Once our hiker reaches his camp for the night he may remove some outer clothing to aid the heat loss following physical exertion. He may even sit down on a log or on the ground. Heat loss will continue until a tipping point is reached. The hiker’s optimum body temperature will have been reached but as it is getting dark and colder as the sun goes down he will rapidly begin to lose too much heat and a whole new set of negative feedback mechanisms will begin to promote heat gain. The function of the heat gain centre of the brain is to prevent hypothermia, when the temperature at the preoptic nucleus drops below acceptable levels the heat-loss centre is inhibited and the heat gain centre is activated.
The hiker can support this feedback mechanism with some behavioural modification: He is no longer active and so there is little physical activity to generate heat. He starts a fire and this external heat source is very effective. In addition he makes himself a cup of hot soup, this helps to raise the core temperature of the hiker’s body from within. It would also help is he were to minimise conductive heat loss by sitting on a blanket or mat rather than the ground.
The hiker’s system will begin to react to the new conditions. First it will attempt to conserve the heat it already has in the system. The sympathetic vasomotor centre decreases blood flow to his skin, thereby reducing losses by radiation, convection and conduction. As the blood flow is restricted his skin cools and may become paler in colour as the blood is not so near the surface. This does not damage the epithelial cells, which are designed to tolerate these changes for extended periods. The hiker’s body hair muscles will contract and his body hair will stand on end (piloerection), this traps air in a thick layer next to his skin, decreasing heat loss. Blood returning from the hiker’s limbs is shunted into a network of deep veins that lie within the insulating layer of subcutaneous fat and wrap around the deep arteries. Heat is thus conducted from the warm blood flowing outward to the limbs to the cooler blood returning from the periphery. This is known as concurrent exchange and it works to trap the heat close to the body core and restrict heat loss.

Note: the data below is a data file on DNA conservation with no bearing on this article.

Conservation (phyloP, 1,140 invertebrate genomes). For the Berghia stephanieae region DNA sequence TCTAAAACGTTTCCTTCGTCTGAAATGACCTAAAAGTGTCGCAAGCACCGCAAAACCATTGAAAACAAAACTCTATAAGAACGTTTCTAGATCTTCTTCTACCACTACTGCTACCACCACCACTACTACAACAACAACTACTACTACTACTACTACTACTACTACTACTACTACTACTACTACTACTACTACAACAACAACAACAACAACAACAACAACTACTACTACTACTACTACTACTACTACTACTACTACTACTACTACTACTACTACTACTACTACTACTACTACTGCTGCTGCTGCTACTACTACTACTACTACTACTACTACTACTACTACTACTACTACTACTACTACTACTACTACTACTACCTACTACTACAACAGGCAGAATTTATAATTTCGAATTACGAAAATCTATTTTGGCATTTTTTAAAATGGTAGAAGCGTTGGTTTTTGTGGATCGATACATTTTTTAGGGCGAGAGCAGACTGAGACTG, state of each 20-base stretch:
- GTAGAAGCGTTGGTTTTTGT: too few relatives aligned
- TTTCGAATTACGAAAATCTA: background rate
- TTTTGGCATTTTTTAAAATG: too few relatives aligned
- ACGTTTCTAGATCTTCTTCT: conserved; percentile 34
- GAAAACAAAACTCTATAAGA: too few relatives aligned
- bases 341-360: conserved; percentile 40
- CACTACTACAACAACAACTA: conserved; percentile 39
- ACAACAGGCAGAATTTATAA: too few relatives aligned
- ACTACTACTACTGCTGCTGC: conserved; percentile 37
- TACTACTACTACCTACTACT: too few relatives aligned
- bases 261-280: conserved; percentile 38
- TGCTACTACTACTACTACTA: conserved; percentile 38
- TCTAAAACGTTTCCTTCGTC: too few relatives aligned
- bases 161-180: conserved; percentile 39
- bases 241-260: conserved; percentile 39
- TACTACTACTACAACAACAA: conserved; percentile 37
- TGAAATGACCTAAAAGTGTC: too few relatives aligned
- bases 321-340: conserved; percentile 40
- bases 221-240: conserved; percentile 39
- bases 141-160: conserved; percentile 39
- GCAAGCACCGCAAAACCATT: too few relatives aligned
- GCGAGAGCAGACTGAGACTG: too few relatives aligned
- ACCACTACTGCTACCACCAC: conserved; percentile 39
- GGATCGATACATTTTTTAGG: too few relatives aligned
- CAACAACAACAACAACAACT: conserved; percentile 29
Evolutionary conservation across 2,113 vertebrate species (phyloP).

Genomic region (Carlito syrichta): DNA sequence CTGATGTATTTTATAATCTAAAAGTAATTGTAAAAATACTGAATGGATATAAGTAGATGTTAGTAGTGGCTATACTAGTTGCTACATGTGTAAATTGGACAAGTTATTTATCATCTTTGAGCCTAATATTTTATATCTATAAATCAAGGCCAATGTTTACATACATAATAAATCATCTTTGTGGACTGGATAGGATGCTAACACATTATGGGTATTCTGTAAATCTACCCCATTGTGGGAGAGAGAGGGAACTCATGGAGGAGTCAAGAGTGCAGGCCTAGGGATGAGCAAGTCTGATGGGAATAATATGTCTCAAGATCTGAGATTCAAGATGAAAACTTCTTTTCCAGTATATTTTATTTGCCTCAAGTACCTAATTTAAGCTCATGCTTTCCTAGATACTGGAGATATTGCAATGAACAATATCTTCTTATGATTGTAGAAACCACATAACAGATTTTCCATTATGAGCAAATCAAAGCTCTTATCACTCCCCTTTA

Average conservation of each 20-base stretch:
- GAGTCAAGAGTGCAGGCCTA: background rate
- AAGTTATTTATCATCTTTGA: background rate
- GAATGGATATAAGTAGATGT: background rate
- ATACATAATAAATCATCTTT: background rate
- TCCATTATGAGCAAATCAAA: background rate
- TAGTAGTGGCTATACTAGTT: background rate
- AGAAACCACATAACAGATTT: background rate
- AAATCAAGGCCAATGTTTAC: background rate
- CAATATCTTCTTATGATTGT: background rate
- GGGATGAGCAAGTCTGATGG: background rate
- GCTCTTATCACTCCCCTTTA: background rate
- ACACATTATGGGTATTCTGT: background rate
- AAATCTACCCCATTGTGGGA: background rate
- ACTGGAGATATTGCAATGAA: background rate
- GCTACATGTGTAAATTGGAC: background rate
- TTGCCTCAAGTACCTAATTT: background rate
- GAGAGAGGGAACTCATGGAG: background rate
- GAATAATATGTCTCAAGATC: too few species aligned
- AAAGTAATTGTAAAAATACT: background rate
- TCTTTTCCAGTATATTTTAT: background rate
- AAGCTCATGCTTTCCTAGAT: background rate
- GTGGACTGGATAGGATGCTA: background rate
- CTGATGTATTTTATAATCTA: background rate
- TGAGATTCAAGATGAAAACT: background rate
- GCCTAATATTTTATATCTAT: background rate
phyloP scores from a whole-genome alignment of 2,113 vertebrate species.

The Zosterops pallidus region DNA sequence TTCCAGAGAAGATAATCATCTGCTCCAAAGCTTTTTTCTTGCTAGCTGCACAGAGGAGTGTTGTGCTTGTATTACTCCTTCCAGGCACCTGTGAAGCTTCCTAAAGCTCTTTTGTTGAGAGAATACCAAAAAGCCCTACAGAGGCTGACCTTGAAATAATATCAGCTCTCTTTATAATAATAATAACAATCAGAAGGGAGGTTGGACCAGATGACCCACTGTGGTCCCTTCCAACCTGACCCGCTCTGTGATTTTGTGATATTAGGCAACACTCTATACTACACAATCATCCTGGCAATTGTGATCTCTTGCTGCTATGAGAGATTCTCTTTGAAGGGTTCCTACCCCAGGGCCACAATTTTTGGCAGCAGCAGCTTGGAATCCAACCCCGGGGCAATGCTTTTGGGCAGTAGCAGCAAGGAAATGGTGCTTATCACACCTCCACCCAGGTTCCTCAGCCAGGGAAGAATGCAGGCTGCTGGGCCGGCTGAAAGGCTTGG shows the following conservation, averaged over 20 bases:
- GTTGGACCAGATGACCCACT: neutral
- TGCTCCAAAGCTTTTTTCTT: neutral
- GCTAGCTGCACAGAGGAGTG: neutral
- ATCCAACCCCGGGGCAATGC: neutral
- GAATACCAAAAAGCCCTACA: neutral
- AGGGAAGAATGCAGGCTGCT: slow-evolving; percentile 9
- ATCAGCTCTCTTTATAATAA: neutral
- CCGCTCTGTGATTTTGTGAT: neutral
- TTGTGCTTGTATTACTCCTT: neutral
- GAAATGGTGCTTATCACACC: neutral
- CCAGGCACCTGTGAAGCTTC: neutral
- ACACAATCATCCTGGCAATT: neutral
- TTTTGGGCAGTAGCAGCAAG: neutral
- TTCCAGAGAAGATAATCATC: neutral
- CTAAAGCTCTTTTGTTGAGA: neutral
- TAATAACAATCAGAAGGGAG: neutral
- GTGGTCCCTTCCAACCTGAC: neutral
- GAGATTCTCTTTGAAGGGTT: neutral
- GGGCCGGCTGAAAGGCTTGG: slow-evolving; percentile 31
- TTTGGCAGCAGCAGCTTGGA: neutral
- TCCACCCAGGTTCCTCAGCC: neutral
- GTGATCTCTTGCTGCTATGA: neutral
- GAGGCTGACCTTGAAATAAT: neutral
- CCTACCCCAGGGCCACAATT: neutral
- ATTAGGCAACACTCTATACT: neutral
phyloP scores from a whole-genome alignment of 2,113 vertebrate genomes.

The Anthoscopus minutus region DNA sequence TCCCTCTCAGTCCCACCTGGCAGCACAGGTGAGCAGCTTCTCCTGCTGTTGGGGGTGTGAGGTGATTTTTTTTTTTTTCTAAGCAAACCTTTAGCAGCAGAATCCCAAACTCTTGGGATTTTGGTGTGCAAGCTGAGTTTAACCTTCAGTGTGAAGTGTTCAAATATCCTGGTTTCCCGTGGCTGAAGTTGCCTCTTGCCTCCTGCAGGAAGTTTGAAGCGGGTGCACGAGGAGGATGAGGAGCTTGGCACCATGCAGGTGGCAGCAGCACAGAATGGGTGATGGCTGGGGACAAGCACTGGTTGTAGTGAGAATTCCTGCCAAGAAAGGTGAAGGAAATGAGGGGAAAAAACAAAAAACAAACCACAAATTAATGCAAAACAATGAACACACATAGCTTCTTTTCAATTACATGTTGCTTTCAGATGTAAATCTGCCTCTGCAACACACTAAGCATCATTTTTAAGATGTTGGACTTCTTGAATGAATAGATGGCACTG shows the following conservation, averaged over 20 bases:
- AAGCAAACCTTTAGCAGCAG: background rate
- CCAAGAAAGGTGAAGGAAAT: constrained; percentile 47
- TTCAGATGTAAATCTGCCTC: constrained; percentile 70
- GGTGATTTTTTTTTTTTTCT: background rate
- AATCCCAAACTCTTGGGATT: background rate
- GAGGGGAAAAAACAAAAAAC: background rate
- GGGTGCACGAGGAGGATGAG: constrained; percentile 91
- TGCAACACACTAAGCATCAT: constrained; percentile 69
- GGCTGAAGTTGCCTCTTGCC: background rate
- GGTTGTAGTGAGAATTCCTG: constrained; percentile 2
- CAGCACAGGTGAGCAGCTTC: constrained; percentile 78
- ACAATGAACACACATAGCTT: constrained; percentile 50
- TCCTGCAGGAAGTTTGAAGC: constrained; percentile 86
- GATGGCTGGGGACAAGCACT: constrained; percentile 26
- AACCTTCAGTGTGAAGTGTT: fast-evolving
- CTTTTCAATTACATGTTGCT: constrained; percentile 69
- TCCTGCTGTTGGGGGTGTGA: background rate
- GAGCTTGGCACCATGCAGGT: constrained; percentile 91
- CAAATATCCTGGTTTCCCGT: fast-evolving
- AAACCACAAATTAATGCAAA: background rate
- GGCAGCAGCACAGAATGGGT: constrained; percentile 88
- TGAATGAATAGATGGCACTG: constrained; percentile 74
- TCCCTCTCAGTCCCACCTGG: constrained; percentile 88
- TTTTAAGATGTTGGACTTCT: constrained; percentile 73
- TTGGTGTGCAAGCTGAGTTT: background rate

As the hiker makes his fire and drinks his soup his body will engage in active heat generation. The mechanisms for generating heat can be split into two main categories known as shivering thermogenesis and nonshivering thermogenesis. In shivering thermogenesis a gradual increase in muscle tome increases the energy consumption of skeletal muscle tissue throughout the body. The more energy consumed, the more heat is produced. Our hiker may begin to shiver and this increases the workload of the muscles elevating oxygen and energy consumption. The heat that is produced warms the deep vessels to which blood has been shunted by the sympathetic vasomotor centre mentioned above. Shivering is very effective and can elevate the body temperature by up to 400%.
Nonshivering thermogenesis involves the release of hormones that increase the metabolic activity of all tissues. The heat gain centre stimulates the suprarenal medullae via the sympathetic division of the autonomic nervous system and adrenaline is released increasing the metabolic rate of most tissues with immediate effect. Also the preoptic nucleus regulates the production of thyrotropin-releasing hormone (TRH) by the hypothalamus, which in turn stimulates the release of TSH (thyroid stimulating hormone). The thyroid responds to this release of TSH by increasing the rate at which thyroxine is released into the blood and elevating the rate of carbohydrate catabolism and also the rate of catabolism of all other nutrients.
As the hiker drinks his warm soup and it passes through his system the liver becomes active and heat is produced as a by-product. Metabolic rate and heat production are increased after eating. In addition the digestive organs will produce heat during peristalsis and during the chemical reactions involved in digestion.
As we can see there are a multitude of involuntary and also some voluntary mechanisms that work constantly to regulate the fluctuations in the hikers body temperature.